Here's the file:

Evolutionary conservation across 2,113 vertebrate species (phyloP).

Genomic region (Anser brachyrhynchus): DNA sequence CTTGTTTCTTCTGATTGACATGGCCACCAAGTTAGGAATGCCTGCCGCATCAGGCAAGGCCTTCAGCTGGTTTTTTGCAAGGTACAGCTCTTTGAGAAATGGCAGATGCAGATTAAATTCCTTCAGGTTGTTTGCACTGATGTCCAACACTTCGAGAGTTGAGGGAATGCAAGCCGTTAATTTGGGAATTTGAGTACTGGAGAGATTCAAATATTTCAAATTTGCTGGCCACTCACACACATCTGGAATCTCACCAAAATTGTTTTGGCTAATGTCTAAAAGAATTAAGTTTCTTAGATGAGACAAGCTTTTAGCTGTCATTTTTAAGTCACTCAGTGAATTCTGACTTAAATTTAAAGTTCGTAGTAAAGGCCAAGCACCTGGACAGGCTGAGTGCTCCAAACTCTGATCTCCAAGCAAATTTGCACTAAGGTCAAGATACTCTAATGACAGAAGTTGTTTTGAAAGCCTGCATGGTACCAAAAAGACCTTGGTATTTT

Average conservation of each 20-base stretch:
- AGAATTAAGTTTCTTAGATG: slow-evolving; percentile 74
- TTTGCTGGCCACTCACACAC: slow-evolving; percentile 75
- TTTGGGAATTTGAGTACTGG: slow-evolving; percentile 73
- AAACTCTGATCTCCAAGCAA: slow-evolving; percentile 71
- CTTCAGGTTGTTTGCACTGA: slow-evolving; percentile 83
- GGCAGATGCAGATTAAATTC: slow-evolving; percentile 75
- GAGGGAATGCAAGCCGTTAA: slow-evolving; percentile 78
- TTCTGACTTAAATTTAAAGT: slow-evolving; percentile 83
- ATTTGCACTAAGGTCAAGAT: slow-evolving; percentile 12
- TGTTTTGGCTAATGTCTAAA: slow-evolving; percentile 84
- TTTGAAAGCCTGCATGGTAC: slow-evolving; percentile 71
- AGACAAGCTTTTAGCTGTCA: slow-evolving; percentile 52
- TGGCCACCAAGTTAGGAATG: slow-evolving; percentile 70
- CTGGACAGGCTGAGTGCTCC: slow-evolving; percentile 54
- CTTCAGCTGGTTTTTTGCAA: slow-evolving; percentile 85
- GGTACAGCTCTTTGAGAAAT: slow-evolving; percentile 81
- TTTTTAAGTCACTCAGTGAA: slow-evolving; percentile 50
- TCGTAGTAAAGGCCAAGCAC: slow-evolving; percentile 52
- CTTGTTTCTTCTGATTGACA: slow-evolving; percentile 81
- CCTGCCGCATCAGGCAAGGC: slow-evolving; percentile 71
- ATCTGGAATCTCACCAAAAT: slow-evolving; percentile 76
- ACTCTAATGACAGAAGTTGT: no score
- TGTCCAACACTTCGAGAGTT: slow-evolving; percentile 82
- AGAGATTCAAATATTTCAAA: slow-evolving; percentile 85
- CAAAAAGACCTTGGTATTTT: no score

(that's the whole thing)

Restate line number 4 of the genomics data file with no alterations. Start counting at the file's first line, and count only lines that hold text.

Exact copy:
- AGAATTAAGTTTCTTAGATG: slow-evolving; percentile 74